CREATIVE Crystal JeansNWR Issue 111
Extract: The Vegetarian Tigers of Paradise
Most of the time Mum will use horror films to frighten us. Like when she said that Freddy Krueger sometimes hides in the drains, and if we’re not careful he’ll creep his knife-fingers up through the toilet water while we’re weeing and drag us down to the sewers. So we pee hosepipe-fast, feeling the shivery air under our fannies, and as soon as the hosepipe slows down we leap off, dripping on the seat, which we blame on Dad.
Freddy Krueger is so much in my brain that I even dream about him. This one time, I dreamt that him and Snow White were doing sex to each other in a mole tunnel underground. Another time, Freddy was there on a beach drinking a Malibu, and he goes, ‘Mmm, Malibu in the sun, mon,’ like a Jamaican, and then suddenly he screams with a banshee mouth and his face melts and the dream has turned from silly to terrifying.
When I was four, Mum dressed me up as Freddy for the school fancy dress contest. Red jumper with dark green stripes painted on, a hat, and a glove Mum made all herself with foil and cardboard and leather. I didn’t win anything. The teachers pretended I wasn’t there, like an old lady fart. A cowboy won first prize. On the way home we stopped in the chemist for Dad’s psoriasis shampoo, and I hid behind Mum and scraped my finger-knives slowly along the top of the counter, over the Fisherman’s Friends and Tunes, and the chemist lady looked at me and did a little Mary Poppins laugh, and I wondered why she wasn’t scared. I was Freddy Krueger. She should grab her crucifix.
Outside, Mum said it was because I was two feet tall and had gor- geous blonde curls poking out from my hat. I turned my face evil and poked her giant thigh with my finger-blade and said, ‘I’ll kill you slow!’ And she said, ‘OK, pooey, but do me a favour and wait till after Brookside.’
Freddy has a cousin, Robert, who isn’t in the films because he’s shy. He lives in a flat in Splott. Mum says Robert is a bit nicer to children but still a monster with eyeballs that drip like little candles and a tongue made of old scissors. She says that in the day he wears dark glasses and a big hat and works as a tax collector, and in the night he helps his cousin kill people in their dreams... and sometimes in real life. When Robert’s around, he tries to stop Freddy killing small children. He says things like, ‘Calm down, Cuz, the little bastard ain’t worth it.’ And Freddy says, ‘But I wanna kill it, lemme kill it.’ So Robert says, ‘How about you just chop the tongue off and we can have it in a sandwich later?’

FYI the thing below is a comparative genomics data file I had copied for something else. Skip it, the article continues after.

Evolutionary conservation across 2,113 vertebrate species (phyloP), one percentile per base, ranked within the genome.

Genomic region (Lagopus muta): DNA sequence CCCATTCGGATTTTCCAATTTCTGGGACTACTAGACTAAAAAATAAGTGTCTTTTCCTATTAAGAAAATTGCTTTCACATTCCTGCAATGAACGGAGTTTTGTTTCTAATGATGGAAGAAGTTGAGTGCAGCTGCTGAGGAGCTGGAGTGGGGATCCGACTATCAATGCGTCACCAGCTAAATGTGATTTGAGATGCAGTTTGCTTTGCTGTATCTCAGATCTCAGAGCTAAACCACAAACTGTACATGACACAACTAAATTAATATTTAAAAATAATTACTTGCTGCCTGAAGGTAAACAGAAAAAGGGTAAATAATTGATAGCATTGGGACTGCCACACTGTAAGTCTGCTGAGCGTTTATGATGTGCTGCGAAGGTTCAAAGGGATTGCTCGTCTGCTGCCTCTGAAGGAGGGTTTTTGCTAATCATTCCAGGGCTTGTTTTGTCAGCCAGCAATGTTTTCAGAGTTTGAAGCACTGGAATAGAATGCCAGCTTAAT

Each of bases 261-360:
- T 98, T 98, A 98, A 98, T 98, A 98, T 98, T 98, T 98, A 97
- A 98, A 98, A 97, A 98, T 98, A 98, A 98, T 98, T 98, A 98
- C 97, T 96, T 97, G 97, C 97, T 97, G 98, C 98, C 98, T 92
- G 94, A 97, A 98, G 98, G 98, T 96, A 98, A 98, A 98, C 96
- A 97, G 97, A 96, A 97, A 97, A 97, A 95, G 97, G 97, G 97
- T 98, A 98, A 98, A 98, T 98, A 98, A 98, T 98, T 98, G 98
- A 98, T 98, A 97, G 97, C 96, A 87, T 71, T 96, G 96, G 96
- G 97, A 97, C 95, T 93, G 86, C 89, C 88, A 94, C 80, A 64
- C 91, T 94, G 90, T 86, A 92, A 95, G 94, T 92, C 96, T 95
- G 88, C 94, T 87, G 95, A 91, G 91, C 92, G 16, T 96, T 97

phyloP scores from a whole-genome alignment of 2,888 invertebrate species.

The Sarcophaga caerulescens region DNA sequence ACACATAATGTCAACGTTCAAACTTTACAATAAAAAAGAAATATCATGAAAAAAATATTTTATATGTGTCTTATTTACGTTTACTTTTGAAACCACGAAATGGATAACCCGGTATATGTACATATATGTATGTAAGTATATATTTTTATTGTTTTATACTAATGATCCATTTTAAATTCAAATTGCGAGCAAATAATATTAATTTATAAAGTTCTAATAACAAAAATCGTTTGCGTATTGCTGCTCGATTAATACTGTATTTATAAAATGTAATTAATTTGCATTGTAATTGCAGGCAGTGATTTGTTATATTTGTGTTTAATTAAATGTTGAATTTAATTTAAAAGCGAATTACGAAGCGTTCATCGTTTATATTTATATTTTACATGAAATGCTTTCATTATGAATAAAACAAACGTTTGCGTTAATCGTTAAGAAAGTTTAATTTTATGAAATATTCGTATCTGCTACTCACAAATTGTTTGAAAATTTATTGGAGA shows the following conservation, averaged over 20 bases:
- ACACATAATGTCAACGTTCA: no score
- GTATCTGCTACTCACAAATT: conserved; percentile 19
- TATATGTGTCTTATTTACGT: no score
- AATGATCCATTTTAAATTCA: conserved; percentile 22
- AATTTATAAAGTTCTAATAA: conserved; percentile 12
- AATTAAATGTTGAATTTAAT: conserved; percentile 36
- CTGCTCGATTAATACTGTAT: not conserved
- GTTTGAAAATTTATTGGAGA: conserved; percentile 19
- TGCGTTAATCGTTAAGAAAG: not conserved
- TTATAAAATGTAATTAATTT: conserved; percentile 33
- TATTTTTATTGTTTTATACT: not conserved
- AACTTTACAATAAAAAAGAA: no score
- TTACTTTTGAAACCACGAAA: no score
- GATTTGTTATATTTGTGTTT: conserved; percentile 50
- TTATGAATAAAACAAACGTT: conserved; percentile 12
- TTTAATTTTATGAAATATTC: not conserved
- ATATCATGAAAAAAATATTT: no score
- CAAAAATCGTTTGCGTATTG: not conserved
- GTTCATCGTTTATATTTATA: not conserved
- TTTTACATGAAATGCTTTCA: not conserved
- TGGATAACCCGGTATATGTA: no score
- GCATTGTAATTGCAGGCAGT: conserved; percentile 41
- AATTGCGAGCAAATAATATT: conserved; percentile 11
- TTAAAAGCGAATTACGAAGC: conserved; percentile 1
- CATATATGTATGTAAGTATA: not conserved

It’s good to know we have someone on our side.
Want to read the full article? Go to our online shop where you can buy an individual issue or take out a subscription to NWR, saving £3.98 on the cover price. Prices start at £16.99 for three issues via Direct Debit, including p+p (UK only).
stories, ‘Split Me in Two, Gareth Moon’ and ‘My Bukowsky’, have appeared in past issues of New Welsh Review
. Her debut novel, The Vegetarian Tigers of Paradise
, is published by Honno on 26 May and she is in conversation with Gwen Davies at Hay Festival on 30 May. Our interview with Crystal can be viewed at newwelshreview.com/ multimedia.php. This extract is from a chapter entitled 'Birds for Breakfast'.
previous creative: Sicilian Driftwood
next creative: Rock Lobster